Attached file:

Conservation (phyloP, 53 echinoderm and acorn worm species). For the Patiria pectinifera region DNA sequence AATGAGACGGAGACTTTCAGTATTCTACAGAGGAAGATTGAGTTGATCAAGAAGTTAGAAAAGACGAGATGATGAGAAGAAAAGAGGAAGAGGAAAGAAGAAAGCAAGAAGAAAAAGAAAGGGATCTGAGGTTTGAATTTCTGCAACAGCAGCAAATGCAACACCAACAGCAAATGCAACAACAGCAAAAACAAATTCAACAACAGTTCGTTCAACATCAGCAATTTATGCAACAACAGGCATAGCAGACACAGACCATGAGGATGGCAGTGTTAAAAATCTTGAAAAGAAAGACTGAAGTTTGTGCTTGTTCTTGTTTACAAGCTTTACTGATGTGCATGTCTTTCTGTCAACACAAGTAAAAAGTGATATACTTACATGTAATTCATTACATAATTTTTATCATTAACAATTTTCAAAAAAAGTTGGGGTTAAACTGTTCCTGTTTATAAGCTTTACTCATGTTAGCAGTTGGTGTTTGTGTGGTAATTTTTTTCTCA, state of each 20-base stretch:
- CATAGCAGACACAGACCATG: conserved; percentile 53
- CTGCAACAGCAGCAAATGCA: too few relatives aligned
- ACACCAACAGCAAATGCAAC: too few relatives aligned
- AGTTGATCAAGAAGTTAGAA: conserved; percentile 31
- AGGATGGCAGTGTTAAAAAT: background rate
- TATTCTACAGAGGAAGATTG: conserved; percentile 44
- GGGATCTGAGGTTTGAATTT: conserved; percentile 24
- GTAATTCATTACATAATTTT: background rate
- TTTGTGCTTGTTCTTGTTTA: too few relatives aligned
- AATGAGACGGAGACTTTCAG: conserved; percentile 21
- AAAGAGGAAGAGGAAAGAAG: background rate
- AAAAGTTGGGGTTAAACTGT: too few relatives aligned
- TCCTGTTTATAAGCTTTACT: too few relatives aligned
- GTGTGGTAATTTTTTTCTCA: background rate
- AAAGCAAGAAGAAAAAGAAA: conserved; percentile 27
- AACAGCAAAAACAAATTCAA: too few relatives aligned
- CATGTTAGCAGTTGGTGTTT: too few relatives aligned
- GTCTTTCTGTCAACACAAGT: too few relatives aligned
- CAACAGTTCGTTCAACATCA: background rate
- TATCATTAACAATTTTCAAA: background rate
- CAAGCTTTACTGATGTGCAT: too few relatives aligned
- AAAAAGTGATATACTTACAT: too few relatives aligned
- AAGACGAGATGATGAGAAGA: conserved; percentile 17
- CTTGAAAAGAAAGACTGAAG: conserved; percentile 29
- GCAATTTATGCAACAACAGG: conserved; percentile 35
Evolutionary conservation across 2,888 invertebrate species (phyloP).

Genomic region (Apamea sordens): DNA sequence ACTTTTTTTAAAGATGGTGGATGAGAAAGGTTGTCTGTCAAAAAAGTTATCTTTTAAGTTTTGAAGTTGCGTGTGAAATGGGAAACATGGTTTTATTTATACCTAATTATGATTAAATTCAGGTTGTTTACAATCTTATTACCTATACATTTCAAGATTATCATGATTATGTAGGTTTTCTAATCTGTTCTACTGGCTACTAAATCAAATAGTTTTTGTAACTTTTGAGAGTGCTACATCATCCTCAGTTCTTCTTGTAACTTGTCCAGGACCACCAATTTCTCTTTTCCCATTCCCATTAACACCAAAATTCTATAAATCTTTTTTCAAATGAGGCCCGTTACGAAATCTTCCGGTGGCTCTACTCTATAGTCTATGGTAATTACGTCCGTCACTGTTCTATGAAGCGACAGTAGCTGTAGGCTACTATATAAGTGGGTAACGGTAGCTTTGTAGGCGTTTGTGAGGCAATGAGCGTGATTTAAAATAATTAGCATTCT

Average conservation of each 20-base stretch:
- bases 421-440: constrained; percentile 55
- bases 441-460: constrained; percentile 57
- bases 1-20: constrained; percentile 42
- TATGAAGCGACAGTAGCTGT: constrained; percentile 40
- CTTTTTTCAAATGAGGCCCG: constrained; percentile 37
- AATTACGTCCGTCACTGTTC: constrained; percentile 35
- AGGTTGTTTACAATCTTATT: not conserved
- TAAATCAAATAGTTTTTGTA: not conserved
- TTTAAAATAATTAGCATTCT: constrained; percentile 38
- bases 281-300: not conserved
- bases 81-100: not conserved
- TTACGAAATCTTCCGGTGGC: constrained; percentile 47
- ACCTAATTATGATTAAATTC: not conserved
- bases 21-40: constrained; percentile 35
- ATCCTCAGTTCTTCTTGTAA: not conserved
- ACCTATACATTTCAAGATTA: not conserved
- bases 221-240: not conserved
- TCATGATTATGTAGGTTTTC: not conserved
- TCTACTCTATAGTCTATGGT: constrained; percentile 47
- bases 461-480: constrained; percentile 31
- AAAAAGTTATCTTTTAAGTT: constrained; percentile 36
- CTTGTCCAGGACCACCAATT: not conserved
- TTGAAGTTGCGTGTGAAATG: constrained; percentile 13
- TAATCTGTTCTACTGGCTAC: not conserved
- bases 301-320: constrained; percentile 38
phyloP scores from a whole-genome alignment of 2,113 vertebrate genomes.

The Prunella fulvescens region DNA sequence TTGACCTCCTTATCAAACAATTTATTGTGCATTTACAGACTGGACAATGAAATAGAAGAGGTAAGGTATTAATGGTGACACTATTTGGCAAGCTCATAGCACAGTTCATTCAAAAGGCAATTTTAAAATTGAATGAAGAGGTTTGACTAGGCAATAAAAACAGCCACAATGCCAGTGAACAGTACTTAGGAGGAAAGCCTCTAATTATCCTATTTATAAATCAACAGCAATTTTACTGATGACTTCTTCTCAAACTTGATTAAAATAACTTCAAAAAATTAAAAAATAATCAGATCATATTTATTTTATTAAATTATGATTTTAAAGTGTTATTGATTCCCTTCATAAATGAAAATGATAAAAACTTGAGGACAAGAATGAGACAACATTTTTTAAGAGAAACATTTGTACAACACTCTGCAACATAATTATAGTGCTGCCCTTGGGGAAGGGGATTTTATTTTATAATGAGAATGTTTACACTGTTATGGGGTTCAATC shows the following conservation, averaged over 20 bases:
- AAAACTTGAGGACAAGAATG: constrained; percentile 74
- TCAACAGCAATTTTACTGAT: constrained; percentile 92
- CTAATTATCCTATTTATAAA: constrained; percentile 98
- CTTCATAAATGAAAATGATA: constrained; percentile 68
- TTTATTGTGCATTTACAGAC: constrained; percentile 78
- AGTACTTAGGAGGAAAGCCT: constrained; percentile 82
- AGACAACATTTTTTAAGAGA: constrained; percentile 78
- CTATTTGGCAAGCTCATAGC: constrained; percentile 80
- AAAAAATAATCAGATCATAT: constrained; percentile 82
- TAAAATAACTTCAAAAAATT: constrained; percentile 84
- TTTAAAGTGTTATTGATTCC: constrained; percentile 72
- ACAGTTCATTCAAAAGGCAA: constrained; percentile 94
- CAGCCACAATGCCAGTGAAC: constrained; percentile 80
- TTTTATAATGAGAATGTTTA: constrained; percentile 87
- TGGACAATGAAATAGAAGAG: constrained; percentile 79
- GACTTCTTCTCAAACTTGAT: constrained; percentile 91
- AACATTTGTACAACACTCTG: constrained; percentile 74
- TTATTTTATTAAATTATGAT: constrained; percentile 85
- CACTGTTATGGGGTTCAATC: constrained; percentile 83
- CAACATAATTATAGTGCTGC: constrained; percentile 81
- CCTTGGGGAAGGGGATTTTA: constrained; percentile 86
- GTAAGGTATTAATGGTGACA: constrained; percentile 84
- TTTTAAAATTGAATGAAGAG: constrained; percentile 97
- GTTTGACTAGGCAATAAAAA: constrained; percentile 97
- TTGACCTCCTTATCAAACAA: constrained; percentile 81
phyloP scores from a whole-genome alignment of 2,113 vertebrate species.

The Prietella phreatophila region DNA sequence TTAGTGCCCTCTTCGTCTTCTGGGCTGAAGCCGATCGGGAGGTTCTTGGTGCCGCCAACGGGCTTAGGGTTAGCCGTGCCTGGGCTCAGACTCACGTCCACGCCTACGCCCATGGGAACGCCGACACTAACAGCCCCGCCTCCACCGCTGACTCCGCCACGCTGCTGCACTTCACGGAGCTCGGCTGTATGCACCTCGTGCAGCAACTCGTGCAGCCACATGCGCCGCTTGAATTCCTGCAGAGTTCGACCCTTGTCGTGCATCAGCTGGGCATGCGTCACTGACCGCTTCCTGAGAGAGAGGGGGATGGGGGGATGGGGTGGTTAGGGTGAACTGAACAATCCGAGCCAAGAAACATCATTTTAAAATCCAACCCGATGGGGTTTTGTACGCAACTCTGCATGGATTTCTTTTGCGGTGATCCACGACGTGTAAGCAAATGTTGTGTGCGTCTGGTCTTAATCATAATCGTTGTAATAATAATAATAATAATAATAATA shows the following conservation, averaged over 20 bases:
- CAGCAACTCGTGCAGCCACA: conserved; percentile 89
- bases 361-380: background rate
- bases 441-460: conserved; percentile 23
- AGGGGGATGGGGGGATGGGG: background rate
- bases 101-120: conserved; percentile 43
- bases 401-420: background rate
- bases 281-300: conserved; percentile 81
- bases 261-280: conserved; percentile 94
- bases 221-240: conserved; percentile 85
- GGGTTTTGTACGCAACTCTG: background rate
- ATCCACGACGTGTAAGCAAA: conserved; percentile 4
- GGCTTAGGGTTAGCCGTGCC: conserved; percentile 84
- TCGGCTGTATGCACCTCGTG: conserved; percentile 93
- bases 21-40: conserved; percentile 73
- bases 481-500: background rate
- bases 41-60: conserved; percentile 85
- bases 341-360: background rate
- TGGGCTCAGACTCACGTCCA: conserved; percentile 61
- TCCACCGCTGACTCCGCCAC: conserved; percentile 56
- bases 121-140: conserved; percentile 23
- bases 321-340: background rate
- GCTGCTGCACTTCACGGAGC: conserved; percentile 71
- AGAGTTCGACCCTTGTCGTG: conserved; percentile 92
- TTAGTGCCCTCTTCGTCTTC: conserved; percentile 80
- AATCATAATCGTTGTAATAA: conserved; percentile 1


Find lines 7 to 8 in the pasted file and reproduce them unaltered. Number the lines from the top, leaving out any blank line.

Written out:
- TATTCTACAGAGGAAGATTG: conserved; percentile 44
- GGGATCTGAGGTTTGAATTT: conserved; percentile 24